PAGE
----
Cupcake wars: Celebrity favourite Sprinkles launches a legal bid to lick the competition

They are America's biggest food craze since gourmet coffee. Now frosted cupcakes have cemented their standing as a staple of the national diet – by tapping into the business community's insatiable appetite for legal disputes.

Sprinkles, the cupcake chain based in Beverly Hills, whose celebrity patrons include such opinion-formers as Oprah Winfrey and Tom Cruise, has launched a series of trademark battles against rivals attempting to break into its lucrative market. In what local news outlets are calling the "cupcake wars", Sprinkles has sent half a dozen cease-and-desist letters to competitors, and filed three lawsuits. It accuses rivals of copying the design of its sugary products and infringing its trademarked name.

At the new Sprinkled Pink Cupcake Couture store in Montecito, near Santa Barbara, the owner, Wendy Jones, received a lawyer's letter last week, just one day after opening her doors. It demanded that she drop the verb "sprinkle" from her signage.

"They're going too far," she told the Los Angeles Times. "I'm sure they're protecting themselves, but there's a whole big United States out there. There's room for other cupcake shops. They shouldn't be bullying around or picking on little people like us ... I really, honestly, don't think they invented the cupcake."

Famous Cupcakes in North Hollywood was sued last month for using coloured "dots" on the top of its icing. According to Sprinkles, they resembled the trademarked "modern dot" which it uses to differentiate between different flavours of cakes.

The dispute may sound delightfully petty, but a highly-lucrative industry's future is at stake. The cupcake craze began roughly five years ago, when stars of the television show Sex and the City became patrons of Manhattan's now-famous Magnolia bakery.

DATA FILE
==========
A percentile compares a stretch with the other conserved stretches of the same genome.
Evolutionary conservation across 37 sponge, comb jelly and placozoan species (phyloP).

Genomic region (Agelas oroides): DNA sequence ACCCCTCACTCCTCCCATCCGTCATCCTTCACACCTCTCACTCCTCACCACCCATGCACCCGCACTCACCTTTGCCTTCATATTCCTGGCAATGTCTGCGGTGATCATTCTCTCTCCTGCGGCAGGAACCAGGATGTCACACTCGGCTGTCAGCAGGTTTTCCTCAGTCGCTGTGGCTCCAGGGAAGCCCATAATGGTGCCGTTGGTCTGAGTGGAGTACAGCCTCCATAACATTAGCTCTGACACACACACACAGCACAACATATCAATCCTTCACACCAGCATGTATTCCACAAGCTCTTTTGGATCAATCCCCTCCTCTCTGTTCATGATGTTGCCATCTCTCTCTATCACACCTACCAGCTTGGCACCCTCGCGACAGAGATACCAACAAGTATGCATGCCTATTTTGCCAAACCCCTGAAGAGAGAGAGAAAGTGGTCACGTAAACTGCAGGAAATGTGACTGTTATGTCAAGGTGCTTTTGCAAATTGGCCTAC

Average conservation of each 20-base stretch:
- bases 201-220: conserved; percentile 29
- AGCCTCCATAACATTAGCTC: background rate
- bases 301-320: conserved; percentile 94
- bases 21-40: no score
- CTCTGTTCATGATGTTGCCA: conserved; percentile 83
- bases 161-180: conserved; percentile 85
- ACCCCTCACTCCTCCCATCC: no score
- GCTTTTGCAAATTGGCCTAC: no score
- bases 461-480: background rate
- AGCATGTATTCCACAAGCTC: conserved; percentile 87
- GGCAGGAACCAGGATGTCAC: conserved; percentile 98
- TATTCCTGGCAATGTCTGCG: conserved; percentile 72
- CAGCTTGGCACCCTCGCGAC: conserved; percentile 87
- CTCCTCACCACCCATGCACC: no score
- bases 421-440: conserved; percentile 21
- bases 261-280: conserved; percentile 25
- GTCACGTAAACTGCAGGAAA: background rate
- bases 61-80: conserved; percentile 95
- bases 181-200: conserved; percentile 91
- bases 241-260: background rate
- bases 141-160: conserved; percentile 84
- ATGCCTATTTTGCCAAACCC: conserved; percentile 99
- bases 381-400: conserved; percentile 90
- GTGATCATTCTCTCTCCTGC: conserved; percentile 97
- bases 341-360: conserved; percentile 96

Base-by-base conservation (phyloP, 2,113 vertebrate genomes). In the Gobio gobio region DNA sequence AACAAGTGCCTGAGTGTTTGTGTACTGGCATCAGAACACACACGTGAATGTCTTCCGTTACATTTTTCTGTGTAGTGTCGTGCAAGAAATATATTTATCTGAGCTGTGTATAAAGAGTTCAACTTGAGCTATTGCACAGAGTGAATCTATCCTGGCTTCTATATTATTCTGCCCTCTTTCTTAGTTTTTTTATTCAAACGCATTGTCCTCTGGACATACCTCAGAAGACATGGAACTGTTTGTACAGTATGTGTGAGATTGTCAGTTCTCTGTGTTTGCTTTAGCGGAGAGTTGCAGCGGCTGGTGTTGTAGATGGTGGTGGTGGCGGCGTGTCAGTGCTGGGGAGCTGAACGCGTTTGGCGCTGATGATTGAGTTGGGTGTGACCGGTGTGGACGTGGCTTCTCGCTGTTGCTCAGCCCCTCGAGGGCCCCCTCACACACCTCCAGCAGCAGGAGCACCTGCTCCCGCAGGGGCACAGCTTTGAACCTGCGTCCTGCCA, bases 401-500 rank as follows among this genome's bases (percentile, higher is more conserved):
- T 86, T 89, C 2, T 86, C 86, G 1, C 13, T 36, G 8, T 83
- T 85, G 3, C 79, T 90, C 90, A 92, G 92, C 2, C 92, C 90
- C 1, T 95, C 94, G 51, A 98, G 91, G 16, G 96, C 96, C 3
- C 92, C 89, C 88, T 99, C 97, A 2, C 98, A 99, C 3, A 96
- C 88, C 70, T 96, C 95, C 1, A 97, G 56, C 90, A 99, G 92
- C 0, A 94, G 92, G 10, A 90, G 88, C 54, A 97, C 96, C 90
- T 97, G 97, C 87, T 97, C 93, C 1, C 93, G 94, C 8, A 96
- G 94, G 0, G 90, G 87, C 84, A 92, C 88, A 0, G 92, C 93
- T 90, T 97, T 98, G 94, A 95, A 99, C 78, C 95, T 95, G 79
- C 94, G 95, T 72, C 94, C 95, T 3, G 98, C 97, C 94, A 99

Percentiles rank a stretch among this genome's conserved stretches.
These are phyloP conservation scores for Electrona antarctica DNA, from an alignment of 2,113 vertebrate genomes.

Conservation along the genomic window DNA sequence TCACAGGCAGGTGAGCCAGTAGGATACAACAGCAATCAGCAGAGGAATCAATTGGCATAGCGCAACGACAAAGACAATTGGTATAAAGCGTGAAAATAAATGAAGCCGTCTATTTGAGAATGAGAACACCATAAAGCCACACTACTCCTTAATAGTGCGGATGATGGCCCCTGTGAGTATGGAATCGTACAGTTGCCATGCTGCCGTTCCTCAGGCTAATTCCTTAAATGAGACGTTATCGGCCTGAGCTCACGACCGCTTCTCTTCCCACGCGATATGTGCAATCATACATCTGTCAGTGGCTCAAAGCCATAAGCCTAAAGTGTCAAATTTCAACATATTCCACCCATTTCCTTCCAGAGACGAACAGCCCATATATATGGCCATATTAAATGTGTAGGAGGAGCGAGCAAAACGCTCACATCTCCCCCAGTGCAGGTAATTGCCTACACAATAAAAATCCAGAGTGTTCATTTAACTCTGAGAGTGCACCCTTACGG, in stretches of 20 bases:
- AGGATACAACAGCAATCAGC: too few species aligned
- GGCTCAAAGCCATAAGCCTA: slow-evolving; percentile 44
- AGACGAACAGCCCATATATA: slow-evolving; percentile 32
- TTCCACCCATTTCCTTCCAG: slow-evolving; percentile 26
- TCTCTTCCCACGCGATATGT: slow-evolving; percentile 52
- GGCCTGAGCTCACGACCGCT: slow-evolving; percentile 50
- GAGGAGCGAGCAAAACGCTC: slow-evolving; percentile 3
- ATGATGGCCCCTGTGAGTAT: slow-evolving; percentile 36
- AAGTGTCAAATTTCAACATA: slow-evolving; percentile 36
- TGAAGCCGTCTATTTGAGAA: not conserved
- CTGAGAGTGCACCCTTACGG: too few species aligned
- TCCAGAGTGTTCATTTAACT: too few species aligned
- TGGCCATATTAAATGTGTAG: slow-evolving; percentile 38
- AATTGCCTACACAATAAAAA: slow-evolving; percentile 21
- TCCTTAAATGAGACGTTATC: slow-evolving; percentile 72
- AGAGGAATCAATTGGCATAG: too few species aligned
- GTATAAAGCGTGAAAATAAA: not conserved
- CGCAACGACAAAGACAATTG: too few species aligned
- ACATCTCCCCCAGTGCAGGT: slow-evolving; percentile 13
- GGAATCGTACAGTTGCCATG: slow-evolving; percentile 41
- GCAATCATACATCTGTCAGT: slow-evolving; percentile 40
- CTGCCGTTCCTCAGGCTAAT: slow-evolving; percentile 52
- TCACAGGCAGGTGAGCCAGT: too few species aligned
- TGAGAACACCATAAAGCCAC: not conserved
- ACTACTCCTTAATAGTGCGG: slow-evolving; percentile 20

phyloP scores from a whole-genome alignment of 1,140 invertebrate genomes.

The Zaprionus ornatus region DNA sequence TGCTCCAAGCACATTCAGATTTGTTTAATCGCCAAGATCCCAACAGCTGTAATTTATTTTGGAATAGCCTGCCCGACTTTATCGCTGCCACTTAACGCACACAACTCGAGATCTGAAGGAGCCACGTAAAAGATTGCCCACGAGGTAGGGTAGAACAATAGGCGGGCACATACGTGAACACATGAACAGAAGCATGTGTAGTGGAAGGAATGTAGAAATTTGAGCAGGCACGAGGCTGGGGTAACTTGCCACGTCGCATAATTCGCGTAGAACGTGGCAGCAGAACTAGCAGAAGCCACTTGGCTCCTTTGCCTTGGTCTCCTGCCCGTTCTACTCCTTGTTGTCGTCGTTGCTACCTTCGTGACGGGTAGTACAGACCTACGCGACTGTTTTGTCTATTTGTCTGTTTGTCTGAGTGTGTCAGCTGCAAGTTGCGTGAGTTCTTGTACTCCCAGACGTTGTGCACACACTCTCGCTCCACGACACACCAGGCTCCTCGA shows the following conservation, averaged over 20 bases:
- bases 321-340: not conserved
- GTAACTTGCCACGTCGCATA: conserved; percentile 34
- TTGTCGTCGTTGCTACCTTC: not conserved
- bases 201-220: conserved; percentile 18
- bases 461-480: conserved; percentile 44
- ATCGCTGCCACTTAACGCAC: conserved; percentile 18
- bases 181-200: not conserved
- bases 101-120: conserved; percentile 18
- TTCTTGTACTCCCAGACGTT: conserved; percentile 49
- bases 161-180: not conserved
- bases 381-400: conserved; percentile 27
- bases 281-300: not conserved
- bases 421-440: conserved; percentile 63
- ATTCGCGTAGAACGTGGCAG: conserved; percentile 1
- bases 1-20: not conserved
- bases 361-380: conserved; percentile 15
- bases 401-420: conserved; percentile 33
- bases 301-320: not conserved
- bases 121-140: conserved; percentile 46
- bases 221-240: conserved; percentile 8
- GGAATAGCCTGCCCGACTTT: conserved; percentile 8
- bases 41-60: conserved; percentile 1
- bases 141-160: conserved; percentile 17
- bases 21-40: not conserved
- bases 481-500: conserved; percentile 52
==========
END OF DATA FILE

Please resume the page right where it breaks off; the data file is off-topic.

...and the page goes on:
In 2005, the trend spread to California with the opening of the first Sprinkles in Beverly Hills. It gained momentum when Barbra Streisand sent a tray of cakes to Winfrey, who featured them on her show.

Widespread celebrity endorsement followed. Courtney Love soon complained they'd caused her to gain 10lb. Teri Hatcher, Kevin Bacon and Serena Williams were seen queuing at the Sprinkles counter.

Most cupcake stores sell a beefed-up American version of the traditional English fairy cake. Each costs between $3 (£1.70) and $5, measures four or five inches in diameter, and contains a variety of sugary toppings and fillings. Flavours range from "peanut butter and chocolate ganache" to "red velvet with cream cheese".

There are now about 1,000 specialist stores in the US, but no pre-eminent national chain has yet emerged. Lawyers for Sprinkles, which has ambitious expansion plans, claim this explains their aggressive brand protection.

"The law says that if you're a trademark owner, you have a duty to enforce your rights," said their attorney, John Slafsky. "These are small-business people themselves. They've worked really, really hard to build a successful business, and it's frustrating for them when other folks feel comfortable copying their original creations and their original brands."

Ultimately, the industry's future may lie in whether any firm can lay claim to the verb "sprinkle," according to Doug Lichtman, a UCLA law professor. A court may also have to decide if the "modern dot" on Sprinkles cakes really does set it apart from its rivals.

"It might be that, from the perspective of a cupcake customer, the 'modern dot' simply looks like one of several traditional allocations of frosting," he said. "That might make the mouth water, but it would not warrant legal protection."

A brief history of the cake in a cup

US celebrities may have fuelled the modern obsession with the cupcake but it dates back to a time when the likes of Hummingbird and Sprinkles were a mere glint in a baker's eye.

In 18th-century America, harried housewives apparently saved time by measuring cake ingredients in cups rather than by weight. The ovens of the day also meant larger cakes took an age to bake and burnt easily.

This explains the "cup" name but some preferred to call the treats "number" or "1234" cakes because of the proportions required to bake one (generally, one cup of butter, two of sugar, three of flour and four eggs, plus a cup of milk and a spoonful of soda).

The earliest recipe for a cupcake appears in American Cookery by Amelia Simmons, the first American cookbook (1796): "A light Cake to bake in small cups: Half a pound sugar, half a pound butter, rubbed into two pounds flour, one glass wine, one do. Rosewater, two do. Emptins, a nutmeg, cinnamon and currants."